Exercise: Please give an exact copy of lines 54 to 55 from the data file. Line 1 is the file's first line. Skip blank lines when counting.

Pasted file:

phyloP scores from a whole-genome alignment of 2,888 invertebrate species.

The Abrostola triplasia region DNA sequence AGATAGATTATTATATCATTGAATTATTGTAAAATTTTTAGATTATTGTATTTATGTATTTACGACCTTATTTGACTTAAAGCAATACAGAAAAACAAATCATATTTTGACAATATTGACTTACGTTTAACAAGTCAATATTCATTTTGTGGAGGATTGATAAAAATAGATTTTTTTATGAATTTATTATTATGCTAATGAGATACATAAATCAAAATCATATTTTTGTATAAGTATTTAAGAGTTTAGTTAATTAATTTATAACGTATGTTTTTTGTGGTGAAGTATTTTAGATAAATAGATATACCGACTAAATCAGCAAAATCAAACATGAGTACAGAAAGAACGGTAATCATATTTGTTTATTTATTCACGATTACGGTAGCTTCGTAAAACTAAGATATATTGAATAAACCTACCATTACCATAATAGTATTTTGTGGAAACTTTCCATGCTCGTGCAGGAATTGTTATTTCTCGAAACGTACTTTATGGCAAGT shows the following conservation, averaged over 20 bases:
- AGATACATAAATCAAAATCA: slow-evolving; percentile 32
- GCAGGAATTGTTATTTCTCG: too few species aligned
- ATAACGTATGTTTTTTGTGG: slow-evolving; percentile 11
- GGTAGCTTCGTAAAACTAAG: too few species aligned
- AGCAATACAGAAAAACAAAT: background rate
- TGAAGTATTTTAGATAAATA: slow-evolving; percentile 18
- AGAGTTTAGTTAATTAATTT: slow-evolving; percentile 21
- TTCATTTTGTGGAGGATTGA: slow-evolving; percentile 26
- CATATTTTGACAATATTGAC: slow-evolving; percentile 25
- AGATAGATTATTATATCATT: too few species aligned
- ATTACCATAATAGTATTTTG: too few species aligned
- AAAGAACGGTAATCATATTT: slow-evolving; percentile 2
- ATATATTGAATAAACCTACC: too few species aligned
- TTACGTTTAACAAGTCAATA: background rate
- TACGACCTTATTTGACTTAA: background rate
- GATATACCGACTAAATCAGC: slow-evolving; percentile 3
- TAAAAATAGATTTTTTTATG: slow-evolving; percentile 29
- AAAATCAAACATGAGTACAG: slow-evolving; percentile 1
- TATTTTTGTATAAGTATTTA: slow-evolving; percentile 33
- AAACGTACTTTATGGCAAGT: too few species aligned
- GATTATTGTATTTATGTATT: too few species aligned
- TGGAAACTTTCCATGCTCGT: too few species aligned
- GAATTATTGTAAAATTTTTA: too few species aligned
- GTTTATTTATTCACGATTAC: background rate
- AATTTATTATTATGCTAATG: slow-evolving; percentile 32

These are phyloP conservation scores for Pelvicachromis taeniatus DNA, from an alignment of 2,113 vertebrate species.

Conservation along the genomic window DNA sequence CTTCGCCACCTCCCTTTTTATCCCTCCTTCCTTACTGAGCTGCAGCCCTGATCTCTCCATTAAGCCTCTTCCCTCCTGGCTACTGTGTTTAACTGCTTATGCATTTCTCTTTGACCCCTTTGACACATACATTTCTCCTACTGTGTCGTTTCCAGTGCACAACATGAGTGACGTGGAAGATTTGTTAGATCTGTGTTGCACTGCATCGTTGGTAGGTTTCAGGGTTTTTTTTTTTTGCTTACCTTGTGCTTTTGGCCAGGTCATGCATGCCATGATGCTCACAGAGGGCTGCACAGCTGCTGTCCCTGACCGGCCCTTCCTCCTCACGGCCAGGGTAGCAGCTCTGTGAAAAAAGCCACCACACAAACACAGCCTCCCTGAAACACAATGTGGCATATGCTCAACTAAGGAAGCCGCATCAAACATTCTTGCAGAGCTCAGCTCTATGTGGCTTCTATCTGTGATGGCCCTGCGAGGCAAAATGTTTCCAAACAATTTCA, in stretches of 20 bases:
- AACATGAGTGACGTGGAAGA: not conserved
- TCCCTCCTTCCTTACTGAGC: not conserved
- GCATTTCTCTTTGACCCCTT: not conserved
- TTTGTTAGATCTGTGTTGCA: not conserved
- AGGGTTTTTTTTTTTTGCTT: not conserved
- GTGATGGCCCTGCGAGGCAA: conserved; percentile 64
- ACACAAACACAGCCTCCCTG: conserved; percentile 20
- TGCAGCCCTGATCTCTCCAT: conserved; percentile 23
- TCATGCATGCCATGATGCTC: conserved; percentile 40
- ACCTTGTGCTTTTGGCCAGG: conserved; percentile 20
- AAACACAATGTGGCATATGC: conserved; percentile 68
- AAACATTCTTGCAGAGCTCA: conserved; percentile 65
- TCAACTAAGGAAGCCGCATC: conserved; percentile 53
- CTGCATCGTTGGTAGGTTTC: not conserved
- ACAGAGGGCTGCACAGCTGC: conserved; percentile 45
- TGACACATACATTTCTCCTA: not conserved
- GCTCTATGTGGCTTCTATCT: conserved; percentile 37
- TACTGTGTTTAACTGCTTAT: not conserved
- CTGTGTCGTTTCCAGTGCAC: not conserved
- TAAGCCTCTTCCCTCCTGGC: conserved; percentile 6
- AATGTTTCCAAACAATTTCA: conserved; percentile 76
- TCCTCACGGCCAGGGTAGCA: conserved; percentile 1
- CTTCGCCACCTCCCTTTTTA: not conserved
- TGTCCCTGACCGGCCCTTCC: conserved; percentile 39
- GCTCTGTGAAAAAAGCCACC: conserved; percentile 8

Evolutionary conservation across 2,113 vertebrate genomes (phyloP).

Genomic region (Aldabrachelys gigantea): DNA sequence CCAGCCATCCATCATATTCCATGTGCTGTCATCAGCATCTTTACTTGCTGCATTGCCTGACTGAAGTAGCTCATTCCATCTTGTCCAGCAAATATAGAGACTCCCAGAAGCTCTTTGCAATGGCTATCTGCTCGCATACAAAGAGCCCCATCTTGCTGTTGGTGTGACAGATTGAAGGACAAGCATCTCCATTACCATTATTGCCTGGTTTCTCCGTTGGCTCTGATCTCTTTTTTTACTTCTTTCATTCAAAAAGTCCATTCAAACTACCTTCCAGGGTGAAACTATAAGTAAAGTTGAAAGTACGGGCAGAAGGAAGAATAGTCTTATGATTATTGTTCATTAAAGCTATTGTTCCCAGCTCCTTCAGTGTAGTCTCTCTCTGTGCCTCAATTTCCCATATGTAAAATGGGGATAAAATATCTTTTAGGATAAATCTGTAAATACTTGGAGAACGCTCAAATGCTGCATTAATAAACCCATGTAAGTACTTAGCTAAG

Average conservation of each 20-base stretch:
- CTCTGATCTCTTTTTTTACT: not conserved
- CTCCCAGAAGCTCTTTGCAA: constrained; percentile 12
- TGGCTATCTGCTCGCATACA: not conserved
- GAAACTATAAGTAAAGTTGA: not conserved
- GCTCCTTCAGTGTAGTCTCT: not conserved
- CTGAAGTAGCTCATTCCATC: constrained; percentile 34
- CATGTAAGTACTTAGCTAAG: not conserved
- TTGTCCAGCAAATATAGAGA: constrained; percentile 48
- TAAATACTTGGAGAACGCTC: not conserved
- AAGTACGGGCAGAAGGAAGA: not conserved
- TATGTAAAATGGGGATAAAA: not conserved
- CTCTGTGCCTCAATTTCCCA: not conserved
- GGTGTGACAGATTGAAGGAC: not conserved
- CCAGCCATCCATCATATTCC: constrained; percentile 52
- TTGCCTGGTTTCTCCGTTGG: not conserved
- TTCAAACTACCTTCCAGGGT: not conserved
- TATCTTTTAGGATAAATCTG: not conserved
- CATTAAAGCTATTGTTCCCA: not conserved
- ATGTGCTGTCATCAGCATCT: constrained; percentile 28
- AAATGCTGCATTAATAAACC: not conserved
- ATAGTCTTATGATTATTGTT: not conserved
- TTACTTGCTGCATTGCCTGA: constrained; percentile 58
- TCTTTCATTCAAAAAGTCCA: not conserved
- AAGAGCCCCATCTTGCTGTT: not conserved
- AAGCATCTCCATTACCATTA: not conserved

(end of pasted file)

- GCTCTGTGAAAAAAGCCACC: conserved; percentile 8

Evolutionary conservation across 2,113 vertebrate genomes (phyloP).